July 7, 2017
Sports in Latin America are big, and in some cases huge, and their significance goes way beyond pure entertainment. They are a contemporary theater of sorts where underlying social tensions are relived and sometimes exacerbated. This course studies soccer, boxing, baseball and lesser-known sports (e.g., ultramarathons and women’s wrestling) in relation to Latin American national narratives, politics, race, and gender. Using tools of sociology and anthropology, among others disciplines, we will study the representation of and discourse about sports in cinema, literature, television, and other media. Course taught in English.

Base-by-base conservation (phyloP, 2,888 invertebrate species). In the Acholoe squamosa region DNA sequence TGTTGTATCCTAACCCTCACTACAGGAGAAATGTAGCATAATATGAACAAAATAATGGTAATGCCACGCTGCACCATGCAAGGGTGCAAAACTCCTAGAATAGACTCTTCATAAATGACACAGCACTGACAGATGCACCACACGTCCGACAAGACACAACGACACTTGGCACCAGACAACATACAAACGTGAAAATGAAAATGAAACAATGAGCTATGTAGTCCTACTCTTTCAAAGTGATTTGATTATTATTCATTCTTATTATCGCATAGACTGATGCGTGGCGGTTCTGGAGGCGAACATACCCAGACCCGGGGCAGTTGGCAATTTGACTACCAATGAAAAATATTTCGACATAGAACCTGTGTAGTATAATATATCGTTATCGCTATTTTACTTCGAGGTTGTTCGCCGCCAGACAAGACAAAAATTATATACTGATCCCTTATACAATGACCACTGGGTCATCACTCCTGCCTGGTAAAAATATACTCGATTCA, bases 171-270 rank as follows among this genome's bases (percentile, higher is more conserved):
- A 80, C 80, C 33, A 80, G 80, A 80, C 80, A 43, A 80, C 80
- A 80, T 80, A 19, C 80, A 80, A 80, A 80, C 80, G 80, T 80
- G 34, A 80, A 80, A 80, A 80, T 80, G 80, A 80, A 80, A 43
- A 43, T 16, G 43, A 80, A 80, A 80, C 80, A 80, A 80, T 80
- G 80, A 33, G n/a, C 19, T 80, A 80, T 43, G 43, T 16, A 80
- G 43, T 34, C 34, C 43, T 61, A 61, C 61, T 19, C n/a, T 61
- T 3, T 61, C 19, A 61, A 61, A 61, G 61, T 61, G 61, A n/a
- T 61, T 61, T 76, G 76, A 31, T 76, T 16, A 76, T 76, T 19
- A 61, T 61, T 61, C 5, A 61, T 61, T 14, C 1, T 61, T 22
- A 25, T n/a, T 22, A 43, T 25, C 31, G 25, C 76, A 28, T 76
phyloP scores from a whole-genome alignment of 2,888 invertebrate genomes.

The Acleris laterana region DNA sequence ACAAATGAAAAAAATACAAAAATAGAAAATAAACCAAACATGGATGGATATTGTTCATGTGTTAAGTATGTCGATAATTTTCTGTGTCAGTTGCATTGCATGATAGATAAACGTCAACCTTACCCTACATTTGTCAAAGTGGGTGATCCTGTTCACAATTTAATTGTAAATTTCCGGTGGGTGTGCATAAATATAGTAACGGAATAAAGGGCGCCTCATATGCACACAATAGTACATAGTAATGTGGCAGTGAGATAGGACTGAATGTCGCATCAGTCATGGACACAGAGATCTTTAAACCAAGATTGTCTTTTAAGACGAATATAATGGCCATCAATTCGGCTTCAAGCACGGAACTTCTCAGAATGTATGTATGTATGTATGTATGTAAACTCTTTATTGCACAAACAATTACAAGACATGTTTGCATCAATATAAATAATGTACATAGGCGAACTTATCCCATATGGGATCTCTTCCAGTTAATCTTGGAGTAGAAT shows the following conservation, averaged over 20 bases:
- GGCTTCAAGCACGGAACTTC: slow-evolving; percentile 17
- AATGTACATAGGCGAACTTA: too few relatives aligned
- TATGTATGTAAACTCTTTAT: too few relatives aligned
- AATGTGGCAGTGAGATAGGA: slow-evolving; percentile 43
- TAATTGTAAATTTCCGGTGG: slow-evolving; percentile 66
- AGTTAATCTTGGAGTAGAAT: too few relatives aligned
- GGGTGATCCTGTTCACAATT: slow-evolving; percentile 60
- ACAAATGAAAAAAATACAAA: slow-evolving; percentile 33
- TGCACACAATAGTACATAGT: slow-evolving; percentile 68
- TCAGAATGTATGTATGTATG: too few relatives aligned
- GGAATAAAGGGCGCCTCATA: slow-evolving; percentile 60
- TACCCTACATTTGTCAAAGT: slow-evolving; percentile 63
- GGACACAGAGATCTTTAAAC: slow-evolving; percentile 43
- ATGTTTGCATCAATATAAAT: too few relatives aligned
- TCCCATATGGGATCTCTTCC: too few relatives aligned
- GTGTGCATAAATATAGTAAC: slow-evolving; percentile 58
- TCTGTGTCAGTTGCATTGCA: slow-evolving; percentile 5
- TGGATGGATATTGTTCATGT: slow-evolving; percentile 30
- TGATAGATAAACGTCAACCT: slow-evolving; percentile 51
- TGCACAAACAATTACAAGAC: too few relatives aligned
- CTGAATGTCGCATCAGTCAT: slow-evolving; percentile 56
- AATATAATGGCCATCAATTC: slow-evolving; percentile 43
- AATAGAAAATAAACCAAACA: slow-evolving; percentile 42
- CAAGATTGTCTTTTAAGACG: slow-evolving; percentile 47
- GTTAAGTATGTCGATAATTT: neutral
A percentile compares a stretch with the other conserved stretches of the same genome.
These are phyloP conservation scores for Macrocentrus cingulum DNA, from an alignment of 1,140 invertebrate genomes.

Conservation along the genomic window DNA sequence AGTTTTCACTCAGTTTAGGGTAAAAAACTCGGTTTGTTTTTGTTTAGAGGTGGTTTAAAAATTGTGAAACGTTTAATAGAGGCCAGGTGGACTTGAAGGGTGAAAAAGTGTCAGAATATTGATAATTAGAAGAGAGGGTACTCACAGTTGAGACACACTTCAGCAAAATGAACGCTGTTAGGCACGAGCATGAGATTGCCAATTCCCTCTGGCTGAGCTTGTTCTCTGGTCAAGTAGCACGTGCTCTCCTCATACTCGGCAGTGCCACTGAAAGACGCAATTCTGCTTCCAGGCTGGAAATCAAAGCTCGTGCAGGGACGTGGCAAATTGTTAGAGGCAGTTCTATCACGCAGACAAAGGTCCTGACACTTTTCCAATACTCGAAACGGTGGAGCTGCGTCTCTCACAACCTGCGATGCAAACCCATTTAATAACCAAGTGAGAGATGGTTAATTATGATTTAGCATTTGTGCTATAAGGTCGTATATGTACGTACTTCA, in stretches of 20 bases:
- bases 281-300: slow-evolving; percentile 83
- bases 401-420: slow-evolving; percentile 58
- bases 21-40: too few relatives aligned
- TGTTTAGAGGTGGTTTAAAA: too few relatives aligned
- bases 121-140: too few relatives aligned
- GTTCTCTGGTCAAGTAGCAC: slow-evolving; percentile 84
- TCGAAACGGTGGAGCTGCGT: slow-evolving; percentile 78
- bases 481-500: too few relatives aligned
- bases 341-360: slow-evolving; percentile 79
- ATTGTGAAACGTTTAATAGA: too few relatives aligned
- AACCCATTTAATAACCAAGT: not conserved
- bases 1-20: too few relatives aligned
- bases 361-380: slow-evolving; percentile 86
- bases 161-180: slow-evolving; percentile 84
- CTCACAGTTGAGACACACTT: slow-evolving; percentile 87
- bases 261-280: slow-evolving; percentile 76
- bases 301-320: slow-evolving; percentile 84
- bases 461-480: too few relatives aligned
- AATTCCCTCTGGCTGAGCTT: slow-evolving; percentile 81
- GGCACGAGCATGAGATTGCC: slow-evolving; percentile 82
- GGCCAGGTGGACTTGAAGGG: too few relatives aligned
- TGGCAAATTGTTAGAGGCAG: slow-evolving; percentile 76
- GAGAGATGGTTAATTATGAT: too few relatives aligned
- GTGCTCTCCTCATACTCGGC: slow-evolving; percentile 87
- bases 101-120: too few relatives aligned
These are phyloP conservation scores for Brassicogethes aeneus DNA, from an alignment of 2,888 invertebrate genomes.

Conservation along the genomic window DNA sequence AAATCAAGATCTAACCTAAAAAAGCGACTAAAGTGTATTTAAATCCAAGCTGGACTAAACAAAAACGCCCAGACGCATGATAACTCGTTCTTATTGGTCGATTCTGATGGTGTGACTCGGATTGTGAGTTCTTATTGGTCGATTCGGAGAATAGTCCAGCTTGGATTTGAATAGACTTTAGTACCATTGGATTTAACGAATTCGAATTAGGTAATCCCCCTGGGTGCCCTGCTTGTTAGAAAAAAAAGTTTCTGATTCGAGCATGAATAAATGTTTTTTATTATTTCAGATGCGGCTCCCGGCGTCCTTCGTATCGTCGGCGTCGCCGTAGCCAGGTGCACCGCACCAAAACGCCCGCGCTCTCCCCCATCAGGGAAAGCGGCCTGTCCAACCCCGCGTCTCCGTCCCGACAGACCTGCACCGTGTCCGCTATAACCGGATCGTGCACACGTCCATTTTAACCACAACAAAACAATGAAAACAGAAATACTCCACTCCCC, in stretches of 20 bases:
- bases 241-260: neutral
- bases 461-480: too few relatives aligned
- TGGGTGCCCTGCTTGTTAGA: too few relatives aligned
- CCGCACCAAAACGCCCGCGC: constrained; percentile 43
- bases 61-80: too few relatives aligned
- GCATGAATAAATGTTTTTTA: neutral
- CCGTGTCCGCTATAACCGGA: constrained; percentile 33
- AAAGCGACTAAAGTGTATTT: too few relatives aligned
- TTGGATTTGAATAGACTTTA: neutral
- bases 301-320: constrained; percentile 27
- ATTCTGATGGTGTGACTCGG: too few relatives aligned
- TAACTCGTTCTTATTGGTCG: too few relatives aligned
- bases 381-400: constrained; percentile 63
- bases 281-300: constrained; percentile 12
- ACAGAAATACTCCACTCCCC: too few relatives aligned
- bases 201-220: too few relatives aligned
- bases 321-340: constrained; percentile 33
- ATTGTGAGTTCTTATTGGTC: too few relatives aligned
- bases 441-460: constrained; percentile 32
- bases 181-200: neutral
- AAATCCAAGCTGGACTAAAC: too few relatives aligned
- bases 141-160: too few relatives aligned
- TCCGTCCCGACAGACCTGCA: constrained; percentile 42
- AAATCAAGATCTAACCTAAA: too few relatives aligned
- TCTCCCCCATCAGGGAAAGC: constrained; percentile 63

Luis Miguel Estrada Orozco is a writer, translator and scholar specialized in Mexican and Latin American Literature. His doctoral dissertation explores portrayals of the Mexican boxer in Mexican literature, reviewing paradigmatic representations in cinema, theater, and the press. Estrada’s research draws from several fields such as journalism, sociology, film studies, and the history of sports focusing on the inclusion of ethnic minorities. Other areas of interest include violence in post-Revolutionary Mexican literature, masculinity in Latin America, memory, national identities, and transatlantic studies. As a fiction writer, Estrada explores both the fantastic as well as realist depictions of life in Mexico, and recently he has explored the topic of Hispanics in the United States. His collections of short stories have received several awards in Mexico, his home country where he has also published chronicles on boxing. His fiction work has been included in anthologies both in Mexico and Spain.